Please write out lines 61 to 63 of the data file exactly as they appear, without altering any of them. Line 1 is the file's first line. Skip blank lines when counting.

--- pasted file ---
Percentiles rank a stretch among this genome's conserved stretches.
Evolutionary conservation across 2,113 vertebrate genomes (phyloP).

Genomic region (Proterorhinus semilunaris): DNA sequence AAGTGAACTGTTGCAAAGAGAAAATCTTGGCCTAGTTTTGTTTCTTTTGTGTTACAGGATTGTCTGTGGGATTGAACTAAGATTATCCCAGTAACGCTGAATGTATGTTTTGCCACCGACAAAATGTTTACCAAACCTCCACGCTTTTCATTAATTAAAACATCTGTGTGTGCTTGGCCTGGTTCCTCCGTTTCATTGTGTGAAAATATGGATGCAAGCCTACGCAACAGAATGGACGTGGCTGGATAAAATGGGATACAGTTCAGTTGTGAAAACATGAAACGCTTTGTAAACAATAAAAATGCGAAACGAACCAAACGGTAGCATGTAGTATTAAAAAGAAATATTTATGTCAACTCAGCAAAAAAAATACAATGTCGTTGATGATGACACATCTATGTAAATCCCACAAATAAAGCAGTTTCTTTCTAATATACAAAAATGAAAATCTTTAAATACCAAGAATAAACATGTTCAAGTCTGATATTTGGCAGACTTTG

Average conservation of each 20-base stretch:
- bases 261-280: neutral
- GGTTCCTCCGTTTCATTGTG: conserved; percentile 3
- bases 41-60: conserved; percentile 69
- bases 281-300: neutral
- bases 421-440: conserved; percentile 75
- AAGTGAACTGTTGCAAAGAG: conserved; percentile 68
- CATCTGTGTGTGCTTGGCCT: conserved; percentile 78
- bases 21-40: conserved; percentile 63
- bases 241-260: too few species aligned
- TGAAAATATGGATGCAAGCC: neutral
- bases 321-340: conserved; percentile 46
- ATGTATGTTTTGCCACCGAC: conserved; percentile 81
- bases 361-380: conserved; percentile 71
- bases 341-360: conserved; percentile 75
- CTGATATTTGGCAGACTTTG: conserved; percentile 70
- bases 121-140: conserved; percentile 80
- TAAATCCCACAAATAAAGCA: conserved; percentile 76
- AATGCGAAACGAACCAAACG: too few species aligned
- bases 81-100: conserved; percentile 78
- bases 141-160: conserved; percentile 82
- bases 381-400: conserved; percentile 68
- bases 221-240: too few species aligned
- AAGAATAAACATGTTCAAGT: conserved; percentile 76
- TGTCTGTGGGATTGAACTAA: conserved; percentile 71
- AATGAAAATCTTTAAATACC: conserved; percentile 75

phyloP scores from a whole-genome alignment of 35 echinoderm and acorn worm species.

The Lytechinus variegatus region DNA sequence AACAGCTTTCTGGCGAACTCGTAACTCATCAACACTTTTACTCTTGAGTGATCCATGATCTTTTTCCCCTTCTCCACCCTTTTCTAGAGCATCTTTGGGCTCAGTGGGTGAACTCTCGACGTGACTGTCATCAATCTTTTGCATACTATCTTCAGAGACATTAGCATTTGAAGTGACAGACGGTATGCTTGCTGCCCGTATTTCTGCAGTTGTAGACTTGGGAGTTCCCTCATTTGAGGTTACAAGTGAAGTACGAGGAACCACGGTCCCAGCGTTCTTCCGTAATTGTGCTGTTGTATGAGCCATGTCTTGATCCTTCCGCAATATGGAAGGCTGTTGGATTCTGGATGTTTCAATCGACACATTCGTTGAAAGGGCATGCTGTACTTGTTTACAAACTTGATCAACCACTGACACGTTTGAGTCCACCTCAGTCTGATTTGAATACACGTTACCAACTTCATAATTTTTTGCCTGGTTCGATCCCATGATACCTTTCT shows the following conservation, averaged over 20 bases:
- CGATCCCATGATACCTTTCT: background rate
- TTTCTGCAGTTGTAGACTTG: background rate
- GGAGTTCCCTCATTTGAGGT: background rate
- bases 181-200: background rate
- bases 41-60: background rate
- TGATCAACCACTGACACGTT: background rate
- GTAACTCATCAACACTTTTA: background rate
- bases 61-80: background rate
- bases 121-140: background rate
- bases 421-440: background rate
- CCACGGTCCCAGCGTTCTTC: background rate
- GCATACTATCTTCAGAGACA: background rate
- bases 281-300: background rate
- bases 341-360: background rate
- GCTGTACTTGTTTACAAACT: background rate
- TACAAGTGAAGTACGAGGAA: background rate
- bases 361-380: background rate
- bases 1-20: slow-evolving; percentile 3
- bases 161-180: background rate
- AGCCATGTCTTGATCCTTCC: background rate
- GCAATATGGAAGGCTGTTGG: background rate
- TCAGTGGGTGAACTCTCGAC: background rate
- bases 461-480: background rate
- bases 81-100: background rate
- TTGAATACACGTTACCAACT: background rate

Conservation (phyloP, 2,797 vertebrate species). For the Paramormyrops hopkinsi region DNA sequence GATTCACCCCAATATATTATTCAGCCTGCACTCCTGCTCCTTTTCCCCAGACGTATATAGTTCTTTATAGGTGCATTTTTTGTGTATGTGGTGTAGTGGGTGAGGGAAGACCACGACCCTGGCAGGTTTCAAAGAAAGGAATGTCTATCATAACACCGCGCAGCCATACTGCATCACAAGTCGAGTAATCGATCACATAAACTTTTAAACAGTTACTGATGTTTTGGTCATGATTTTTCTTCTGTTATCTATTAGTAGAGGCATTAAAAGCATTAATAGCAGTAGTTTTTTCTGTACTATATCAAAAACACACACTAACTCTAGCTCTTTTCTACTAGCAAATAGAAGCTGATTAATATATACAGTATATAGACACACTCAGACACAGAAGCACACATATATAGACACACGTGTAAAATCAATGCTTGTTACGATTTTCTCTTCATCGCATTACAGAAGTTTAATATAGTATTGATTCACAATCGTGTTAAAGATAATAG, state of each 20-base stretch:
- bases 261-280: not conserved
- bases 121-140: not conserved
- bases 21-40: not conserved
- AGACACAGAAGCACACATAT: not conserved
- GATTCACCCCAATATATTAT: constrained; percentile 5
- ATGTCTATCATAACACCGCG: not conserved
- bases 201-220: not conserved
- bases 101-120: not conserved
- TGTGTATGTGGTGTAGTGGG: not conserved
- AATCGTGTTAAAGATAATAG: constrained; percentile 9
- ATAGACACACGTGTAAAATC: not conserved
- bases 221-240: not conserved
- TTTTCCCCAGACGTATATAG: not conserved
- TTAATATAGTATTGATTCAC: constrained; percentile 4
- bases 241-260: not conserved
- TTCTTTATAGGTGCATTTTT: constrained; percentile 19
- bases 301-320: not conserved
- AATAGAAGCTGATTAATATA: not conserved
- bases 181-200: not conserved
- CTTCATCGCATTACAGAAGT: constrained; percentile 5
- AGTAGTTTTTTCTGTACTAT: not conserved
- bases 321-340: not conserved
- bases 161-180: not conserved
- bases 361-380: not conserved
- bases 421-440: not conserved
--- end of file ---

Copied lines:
- AGACACAGAAGCACACATAT: not conserved
- GATTCACCCCAATATATTAT: constrained; percentile 5
- ATGTCTATCATAACACCGCG: not conserved